Shows You Can Watch Without the Political Headaches: Part One

Paul Sakuma

I love watching tv.

I love sitcoms and dramas and especially mysteries. I love spin-offs, I hate prequels (I already know the ultimate ending and if it was an interesting story, why didn’t they just make that one first?). I love this era of binge-watching, although there’s something to be said for how it has affected the skill of delayed gratification.

I’ve loved tv since I was a little girl, sitting in front of our 13-inch black and white tv with the tinfoil on the antenna, watching reruns of “Star Trek” on Saturday afternoons, and “The Wonderful World of Disney” on Sunday evenings. When I was growing up, tv shows really did feel like an escape into a different life. I got to live in the projects with the crew of “Good Times.” I had a wealthy, loving adopted father who taught me valuable lessons in his swanky New York City penthouse apartment in “Diff’rent Strokes.”

I traveled the universe with my “Star Trek” family and solved crimes with Jessica Fletcher in “Murder She Wrote.” I fought our lizard alien invaders in “V” – even though I was pretty traumatized when they would eat rats and rip their human masks off to reveal their slimy, gooey lizard forms.

Somewhere along the way television lost its magic. Our shows became so saturated with messaging and politics, the wonder of leaping into someone else’s fantastical life for an hour at a time was robbed. Instead of an escape from real life, Hollywood producers decided to assault me with real life…to teach me a lesson about myself, or my neighbor, or my country. Nowadays it is nearly impossible to find a well-done, watchable tv show that doesn’t shove modern politics or morality down your throat.

I would just like to watch an engaging show that doesn’t try to “trick” me into believing everyone on earth except me is bisexual, or that there is no such thing as platonic, same-sex friendship anymore. I just want a show that tells a story, and doesn’t sacrifice plot and production just to tick off the diversity boxes and display the entire “spectrum” of sexuality.

I’m always on the hunt for some good television that is non-offensive, has no agenda, and doesn’t hate me as a viewer. Those shows are few and far between these days, but they’re out there.

I was just thinking about all this recently. I’m out of decent shows to watch and I’m on the hunt again. But I’ve found some real gems over the years, and I thought maybe some of you are like me. Maybe some of you want to find something decent to watch, but don’t know where to look. So I’m starting a series here, just for our VIP subscribers. I haven’t decided how many parts it will have, but I’ll start here and I promise to update weekly until I run out of ideas.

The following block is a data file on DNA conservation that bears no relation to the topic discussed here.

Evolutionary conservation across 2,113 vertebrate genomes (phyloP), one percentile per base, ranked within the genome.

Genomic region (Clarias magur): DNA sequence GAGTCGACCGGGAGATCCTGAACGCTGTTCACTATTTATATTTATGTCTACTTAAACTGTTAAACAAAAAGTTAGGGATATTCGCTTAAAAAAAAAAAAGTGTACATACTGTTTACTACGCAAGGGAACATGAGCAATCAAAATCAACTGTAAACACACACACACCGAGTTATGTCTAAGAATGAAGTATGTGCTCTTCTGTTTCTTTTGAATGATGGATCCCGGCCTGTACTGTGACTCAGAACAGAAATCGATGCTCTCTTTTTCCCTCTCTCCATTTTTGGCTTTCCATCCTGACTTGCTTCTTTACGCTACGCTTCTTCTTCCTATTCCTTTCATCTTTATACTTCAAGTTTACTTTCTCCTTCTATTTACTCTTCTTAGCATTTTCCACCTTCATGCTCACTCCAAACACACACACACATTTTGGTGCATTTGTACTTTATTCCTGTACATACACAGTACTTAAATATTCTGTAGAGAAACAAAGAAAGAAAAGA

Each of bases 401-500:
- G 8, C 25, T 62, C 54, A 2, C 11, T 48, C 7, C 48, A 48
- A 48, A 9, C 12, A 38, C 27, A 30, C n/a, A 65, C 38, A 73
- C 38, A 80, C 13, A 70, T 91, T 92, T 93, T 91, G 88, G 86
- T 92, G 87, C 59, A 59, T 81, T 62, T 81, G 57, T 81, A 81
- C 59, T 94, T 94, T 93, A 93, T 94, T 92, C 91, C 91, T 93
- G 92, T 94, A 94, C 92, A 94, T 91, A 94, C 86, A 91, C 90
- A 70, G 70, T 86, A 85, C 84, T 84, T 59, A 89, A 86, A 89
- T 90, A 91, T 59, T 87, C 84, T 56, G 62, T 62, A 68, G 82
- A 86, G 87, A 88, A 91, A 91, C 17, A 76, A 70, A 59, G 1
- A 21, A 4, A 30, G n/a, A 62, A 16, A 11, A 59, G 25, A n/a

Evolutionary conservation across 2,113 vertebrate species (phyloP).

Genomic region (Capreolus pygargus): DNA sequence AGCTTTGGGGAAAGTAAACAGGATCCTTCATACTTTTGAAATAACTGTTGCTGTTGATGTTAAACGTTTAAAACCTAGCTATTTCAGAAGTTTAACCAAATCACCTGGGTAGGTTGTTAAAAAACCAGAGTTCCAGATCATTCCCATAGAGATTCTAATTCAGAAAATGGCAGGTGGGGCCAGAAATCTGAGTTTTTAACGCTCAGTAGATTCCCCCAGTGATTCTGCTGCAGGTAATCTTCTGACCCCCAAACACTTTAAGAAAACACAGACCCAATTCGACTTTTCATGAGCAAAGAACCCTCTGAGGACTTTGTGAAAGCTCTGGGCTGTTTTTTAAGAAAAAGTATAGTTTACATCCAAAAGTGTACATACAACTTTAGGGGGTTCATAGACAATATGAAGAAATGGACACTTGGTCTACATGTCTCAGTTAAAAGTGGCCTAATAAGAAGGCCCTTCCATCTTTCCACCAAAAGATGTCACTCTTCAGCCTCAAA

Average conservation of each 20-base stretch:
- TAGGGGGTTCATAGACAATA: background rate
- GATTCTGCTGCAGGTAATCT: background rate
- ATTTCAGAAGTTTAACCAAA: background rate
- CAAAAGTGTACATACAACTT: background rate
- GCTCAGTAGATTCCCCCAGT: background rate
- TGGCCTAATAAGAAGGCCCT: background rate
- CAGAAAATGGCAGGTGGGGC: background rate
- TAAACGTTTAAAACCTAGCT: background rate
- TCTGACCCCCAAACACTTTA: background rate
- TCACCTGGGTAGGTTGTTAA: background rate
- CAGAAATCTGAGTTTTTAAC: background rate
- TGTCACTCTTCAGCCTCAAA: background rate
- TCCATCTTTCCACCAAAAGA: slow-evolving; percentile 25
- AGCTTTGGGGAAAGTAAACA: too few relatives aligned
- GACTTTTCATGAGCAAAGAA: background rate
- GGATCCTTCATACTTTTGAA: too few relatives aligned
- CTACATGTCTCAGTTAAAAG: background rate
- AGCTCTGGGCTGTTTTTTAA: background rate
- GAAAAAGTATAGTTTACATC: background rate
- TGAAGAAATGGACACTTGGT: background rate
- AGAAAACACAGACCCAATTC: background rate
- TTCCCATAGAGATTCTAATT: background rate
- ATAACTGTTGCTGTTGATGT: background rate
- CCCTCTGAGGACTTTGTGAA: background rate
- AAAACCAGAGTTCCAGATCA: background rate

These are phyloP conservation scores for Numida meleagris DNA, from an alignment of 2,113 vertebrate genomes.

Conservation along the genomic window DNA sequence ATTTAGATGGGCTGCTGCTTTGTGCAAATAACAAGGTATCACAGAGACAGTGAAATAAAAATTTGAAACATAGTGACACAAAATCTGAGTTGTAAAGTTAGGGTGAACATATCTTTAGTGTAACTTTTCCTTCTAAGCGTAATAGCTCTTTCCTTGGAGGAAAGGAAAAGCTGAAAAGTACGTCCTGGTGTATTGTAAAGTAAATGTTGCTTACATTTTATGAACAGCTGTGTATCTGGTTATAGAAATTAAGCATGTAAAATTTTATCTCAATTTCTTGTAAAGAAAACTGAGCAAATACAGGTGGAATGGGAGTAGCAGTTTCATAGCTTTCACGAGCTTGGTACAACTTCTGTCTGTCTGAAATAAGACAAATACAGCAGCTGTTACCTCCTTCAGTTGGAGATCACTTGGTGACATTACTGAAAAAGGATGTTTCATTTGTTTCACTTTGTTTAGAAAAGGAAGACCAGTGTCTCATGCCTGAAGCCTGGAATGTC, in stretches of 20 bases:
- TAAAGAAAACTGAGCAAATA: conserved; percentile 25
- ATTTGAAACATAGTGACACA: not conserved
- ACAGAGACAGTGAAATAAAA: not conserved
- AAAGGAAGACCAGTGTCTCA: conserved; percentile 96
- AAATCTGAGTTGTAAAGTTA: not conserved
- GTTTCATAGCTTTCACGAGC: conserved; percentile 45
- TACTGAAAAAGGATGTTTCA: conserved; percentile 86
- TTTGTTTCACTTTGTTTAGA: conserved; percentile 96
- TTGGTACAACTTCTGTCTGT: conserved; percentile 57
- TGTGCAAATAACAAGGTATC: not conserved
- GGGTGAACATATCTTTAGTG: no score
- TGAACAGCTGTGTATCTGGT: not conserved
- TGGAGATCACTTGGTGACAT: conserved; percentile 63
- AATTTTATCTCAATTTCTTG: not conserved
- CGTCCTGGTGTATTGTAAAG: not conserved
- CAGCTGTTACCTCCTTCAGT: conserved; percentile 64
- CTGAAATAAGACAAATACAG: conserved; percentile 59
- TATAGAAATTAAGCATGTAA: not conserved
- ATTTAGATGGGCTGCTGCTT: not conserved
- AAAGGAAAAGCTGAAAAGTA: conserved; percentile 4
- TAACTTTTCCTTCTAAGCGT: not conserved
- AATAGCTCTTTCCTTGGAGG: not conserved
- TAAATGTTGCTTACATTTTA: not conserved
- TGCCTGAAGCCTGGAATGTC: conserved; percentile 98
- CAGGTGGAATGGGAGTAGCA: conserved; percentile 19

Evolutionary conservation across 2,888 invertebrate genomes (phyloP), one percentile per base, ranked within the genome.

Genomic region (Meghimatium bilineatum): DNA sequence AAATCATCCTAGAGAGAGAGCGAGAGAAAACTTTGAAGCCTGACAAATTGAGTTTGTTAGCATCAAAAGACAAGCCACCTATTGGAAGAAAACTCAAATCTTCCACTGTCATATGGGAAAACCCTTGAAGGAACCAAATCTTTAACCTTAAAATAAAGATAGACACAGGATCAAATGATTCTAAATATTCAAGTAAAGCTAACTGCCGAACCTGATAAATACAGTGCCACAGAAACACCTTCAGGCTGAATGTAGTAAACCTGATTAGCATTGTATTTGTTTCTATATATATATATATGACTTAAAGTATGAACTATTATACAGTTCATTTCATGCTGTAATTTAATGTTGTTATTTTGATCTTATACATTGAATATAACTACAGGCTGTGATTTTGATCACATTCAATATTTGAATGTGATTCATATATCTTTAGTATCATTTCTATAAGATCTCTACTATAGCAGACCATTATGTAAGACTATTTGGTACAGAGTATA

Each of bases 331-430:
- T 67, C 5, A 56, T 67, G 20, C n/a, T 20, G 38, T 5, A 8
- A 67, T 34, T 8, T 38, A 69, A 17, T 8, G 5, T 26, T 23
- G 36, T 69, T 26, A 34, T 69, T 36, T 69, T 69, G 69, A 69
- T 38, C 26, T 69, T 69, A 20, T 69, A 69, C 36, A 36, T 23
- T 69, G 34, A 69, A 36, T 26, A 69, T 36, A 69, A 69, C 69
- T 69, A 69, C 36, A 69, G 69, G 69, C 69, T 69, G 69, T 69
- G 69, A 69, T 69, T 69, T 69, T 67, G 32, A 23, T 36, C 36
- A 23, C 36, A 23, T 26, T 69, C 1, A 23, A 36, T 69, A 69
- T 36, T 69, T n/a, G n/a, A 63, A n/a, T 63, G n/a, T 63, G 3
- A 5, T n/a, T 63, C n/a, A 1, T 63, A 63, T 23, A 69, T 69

A Reboot Worth Its Salt

I want to start with the type of show I usually run from…the dreaded REBOOT.

We’re all sick of reboots and sequels to prequels and live-action remakes of animated films. It’s all warmed over and bastardized, a naked attempt to squeeze a few more drops from carcass of nostalgia. It is a rare occasion that a reboot can do its original justice and break new ground of its own, but that’s exactly what the Netflix version of “Lost In Space” does.

The 2018 reboot of the classic 1950s show carries over the sense of adventure and drama from its predecessor, but still manages to make something unique and fresh. We follow the Robinson family as they wander through space after getting knocked off course on their way with a larger group to colonize a far-off Earth-like planet.

There are a few small casting tweaks that end up working beautifully to help set it apart. By far the best casting tweak is actress Parker Posey as diabolical frenemy Dr.Smith. It isn’t a “girl-power” gender swap. Posey is stellar in the role and adds some interesting, mesmerizing layers to her character. There are a few other interesting choices but I’ll let you uncover those for yourself. All of them add up to an incredibly engaging and fresh take on a classic. You won’t be disappointed, and it won’t slap you in the face with anything.

And that’s the thing. As you start the show, you’ll find yourself waiting for THE THING to happen…that big hand reaching through your screen and smashing you over the head with THE MESSAGE. You’ll be waiting for the joke about Christians or some thinly-veiled dig at conservatives or Republicans. You’ll be waiting for the PERFECT DIVERSE GAY COUPLE™ to show up and embarrass everyone else with how perfect and put-together their family is while everyone else is falling apart on this adventure.

There’s none of that. It never comes. The Robinsons are an imperfect but fiercely loyal family who learn episode-to-episode how to trust and rely on one another when things get rough. John and Maureen are loving, encouraging parents who teach their children about hard work and self-reliance. Even reboot Robot has his own arc that extols the virtues of freedom, self-governance and loyalty. Every episode is action-packed and beautifully paced. It is a show you can and should watch with your whole family, and I mean that. There are no sex scenes, I don’t recall any swearing, and there are no surprise political jabs.

I binged this with my then 13-year-old daughter and we both loved it. I cried at the finale.

“Lost in Space” ended its run after three seasons on Netflix, but it does wrap up the story so you won’t be left hanging. It’s a really beautiful wrap-up too.

If you haven’t seen this show and you’re looking for something you won’t hate, this is a must watch. It is the perfect model of what can be done when you focus on plot and production instead of incessant messaging and political bloviating.

Seen it? Let me know what you think in the comments.

Gonna watch now? Come back and let me know what you thought!

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